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Upper Basin water shutoffs likely

Low water flows a troubling sign as state directors visit Klamath

  by DEVAN SCHWARTZ, Herald and News 5/7/13

     Praying for rain apparently hasn’t worked since the Klamath County   Commissioners’ April 16 declaration of drought conditions. And uncertainty about water availability is met with the solidifying picture of a water year well below average in the Klamath Basin.  

   “We’re in a pretty challenging situation with water management,” said Richard Whitman, natural resources policy director for Gov. John Kitzhaber. Whitman characterized this year as   among the two or three driest years on record.

   Whitman was part of a team from the governor’s office that visited Klamath County Monday to discuss the     drought situation with groups including the county commissioners, law enforcement and the Klamath Tribes.

   Given an irrigation season stalled out in anticipation of a joint biological opinion mandating how the Bureau of Reclamation will operate the Klamath Project, the governor’s team was especially troubled by low instream flows to Upper Klamath Lake.

   While Upper Klamath Lake is at 90 percent capacity, water flowing into it has fallen dramatically, the team said. The Sprague River is flowing at 34 percent of average; the Williamson River at 44 percent; and the Klamath River itself below Iron Gate Dam under 50 percent of average.

   Less available water would increase the chances of conflicts related to water adjudication, whose final order of determination was released in March. The Klamath River Basin Adjudication stipulates which water users get how much water, when and for what beneficial use.

   With demand greater than available water, Whitman, Oregon’s natural resources policy director, predicted a water shutoff for certain users because their rights are behind others.

   “The state has the legal requirement to regulate and there is a real risk of an Upper Basin water shutoff,” said Whitman. One of the reasons the group met with law enforcement was to brief them on possible conflicts between irrigators and the watermaster when the time came to shut off water.  

   Whitman added that adjudication is the tool used to deal with droughts and shortages throughout the Western United States. It is now in effect for the first time in the Basin as it is in other regions of Oregon.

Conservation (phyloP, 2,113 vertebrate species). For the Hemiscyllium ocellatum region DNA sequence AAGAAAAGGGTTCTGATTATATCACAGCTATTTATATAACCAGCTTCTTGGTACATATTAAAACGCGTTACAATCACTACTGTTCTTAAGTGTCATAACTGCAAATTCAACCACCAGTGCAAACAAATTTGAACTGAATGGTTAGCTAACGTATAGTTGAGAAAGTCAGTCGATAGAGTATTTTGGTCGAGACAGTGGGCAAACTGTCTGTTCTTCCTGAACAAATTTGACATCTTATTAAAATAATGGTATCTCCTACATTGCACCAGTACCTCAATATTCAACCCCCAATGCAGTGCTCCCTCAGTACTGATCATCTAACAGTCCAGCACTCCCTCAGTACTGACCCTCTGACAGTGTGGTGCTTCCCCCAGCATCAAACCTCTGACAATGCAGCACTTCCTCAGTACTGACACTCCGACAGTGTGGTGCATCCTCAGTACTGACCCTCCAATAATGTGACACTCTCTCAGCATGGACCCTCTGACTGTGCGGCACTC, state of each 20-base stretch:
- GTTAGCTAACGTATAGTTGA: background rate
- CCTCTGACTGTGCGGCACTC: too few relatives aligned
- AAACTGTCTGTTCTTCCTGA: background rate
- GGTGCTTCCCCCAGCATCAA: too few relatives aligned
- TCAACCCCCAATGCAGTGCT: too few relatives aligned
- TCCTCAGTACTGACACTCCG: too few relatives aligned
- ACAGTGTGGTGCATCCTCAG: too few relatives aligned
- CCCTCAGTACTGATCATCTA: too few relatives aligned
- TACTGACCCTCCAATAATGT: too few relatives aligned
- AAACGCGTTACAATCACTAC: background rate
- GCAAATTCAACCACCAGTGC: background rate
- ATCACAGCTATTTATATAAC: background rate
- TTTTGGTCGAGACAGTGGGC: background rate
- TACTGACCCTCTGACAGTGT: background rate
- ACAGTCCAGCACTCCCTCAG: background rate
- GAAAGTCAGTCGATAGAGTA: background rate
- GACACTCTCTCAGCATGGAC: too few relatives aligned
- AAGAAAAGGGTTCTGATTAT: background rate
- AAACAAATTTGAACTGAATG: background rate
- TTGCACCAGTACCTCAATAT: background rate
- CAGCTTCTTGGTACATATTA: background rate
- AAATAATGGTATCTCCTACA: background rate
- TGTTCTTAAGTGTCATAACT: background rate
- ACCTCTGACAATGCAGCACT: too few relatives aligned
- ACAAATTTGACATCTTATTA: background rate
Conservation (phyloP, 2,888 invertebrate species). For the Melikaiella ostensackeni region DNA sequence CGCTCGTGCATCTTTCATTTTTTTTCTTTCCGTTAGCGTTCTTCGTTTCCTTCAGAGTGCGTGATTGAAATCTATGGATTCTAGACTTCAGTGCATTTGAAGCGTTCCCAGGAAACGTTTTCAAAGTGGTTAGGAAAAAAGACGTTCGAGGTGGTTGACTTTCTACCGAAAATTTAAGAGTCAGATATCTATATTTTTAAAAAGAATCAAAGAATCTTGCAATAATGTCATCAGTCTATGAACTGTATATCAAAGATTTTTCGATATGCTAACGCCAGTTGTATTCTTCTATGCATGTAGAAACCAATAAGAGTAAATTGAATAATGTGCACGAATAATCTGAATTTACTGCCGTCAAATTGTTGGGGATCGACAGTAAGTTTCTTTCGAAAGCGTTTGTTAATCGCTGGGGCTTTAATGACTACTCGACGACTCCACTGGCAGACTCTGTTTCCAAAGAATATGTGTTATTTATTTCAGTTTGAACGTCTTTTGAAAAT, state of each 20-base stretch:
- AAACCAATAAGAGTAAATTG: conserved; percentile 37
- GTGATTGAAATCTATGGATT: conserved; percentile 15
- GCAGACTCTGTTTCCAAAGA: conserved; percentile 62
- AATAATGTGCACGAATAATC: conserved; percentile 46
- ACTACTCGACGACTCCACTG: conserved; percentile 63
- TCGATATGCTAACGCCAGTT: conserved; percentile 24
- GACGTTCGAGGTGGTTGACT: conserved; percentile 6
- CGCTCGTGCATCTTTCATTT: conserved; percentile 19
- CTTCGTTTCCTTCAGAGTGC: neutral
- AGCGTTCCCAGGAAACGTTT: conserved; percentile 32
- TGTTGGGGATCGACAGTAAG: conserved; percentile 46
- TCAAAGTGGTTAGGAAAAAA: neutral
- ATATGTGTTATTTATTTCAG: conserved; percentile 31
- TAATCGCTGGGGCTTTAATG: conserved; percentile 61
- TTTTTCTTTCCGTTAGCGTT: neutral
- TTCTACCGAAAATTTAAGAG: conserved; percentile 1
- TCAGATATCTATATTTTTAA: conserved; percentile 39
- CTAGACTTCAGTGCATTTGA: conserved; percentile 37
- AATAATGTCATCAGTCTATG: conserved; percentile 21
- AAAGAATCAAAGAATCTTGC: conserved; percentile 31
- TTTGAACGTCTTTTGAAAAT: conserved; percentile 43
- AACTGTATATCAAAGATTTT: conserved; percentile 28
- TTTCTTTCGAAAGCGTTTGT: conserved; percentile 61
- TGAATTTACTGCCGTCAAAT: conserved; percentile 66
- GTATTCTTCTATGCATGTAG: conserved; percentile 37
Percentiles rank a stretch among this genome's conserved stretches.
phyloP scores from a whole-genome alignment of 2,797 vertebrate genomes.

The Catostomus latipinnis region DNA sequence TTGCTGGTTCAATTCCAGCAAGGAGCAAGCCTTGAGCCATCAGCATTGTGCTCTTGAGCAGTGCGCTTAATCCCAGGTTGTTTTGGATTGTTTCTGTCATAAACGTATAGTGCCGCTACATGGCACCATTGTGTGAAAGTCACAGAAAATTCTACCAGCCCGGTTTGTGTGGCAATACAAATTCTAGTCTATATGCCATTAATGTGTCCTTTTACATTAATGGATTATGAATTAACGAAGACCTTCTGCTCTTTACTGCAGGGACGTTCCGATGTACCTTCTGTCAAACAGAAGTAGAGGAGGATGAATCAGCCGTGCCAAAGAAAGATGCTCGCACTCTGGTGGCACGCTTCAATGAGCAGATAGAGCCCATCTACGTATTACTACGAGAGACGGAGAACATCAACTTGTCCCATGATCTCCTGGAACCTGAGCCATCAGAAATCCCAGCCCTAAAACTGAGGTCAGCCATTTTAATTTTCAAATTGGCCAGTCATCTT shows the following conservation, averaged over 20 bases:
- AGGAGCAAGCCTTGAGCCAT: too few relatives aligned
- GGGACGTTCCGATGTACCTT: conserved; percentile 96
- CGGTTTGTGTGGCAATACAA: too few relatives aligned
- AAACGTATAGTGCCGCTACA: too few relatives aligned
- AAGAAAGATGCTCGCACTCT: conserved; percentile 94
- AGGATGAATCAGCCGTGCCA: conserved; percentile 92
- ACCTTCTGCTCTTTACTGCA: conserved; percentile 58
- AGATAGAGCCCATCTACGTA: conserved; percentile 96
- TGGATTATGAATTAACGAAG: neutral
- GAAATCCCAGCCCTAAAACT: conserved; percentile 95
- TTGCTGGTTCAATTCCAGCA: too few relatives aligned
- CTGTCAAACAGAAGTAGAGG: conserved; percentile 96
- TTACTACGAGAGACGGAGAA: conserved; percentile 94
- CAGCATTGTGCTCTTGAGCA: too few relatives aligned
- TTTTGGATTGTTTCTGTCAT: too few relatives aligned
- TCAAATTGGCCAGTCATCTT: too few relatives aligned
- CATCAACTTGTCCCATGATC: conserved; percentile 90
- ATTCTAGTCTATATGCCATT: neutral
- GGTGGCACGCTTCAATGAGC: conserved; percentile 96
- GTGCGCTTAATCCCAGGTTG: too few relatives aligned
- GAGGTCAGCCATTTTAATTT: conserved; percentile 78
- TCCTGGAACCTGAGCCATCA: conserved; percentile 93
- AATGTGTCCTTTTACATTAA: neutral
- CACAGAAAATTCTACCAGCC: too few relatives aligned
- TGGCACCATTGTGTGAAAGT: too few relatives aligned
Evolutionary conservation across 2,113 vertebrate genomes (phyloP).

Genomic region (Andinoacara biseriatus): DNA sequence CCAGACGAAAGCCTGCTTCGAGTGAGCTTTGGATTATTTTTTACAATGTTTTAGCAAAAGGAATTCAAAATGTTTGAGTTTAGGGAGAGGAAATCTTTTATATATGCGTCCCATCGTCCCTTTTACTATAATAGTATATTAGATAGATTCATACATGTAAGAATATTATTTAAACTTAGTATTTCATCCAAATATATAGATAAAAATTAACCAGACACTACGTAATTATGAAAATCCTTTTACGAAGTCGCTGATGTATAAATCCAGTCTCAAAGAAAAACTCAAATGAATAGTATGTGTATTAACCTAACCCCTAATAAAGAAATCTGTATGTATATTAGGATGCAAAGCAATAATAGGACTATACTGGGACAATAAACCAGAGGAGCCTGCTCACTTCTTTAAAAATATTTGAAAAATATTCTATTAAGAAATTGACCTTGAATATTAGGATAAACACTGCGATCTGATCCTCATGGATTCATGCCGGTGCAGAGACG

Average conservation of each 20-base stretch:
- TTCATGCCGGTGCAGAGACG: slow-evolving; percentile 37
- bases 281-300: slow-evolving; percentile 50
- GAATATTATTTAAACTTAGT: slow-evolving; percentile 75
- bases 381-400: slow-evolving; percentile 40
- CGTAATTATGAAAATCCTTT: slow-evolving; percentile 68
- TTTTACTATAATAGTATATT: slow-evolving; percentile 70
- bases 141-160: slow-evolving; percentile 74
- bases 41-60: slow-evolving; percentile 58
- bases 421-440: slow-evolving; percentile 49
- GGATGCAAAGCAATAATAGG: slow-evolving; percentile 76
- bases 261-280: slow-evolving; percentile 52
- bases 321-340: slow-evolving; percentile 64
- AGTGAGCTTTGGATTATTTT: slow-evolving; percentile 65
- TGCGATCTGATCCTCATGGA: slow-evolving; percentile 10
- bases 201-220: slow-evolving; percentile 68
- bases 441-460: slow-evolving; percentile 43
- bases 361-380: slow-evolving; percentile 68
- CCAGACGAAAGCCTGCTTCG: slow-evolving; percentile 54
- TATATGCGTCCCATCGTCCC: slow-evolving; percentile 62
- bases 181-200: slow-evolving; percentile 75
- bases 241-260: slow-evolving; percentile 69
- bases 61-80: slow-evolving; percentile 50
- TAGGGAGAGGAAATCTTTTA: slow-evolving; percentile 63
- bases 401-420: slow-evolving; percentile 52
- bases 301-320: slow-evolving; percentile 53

Flexibility to water management

   Phil Ward, director of Oregon’s Water Resources Department, said a   drought actually allows more flexibility in terms of water use.

   For example, drought wells built since the Basin’s 2001 water shutoff, can be used only in declared drought times.

   Ward said the hope is that irrigators will not pump more than 40,000 or 50,000 acrefeet from groundwater aquifers, though they have used up to 100,000 in the past. More water taken from that makes it difficult for aquifers to replenish themselves.

   Whitman said the ranching industry is under extreme pressure because of the drought and added that a hay shortage can be expected, too.  

   And though the state cannot provide direct relief in terms of loans or grants to irrigators, Whitman, Ward and Katy Coba, director of Oregon Department of Agriculture, all pointed to positive work done by such groups as Klamath Water Users Association and Klamath Water and Power Agency to stanch the demand for water.

   Through water idling and groundwater pumping, Whitman cited the work of the Klamath Irrigation District in reducing their demand significantly.

   He also applauded the Bureau of Reclamation for keeping water in Upper Klamath Lake that could later be used for the Klamath Project.

   Due to the cooperation and forward-thinking of Basin irrigators, the governor’s natural resources director expressed confidence that no big surprises are in store.  

   Water adjudication challenges

   Meanwhile, although the Klamath River Basin Adjudication is currently enforceable, the first of what could be many challenges have appeared.

   Last week, Klamath County Circuit received two stays filed on behalf of a group of Upper Basin contestants.

   Trial court administrator Valerie Paulson described a stay as a request not to let all or part of the final order of determination take effect.  

   Represented by Portland-based lawyer Elizabeth Howard, the Upper Basin contestants have filed stays against various instream claims, Upper Klamath Lake levels, and the Klamath Project’s consolidated claim.

   The consolidated claim facilitated a nocall agreement with the Klamath Tribes ensuring they would not call for Upper Klamath Lake levels trumping pre-1908 water rights.

   Cameron Wogan, presiding judge of the Klamath County courts, is tasked with handling appeals against the adjudication. Though he hasn’t yet set a timeline, the court administrator said he is getting ready to issue an order about further proceedings in the case.

   For those interested in accessing these and future challenges to the water adjudication, they can be found online at  http://tinyurl  . com/cwke863 and by clicking on the “Klamath Basin Adjudication” tab on the right side of the screen.

    dschwartz@heraldandnews   com



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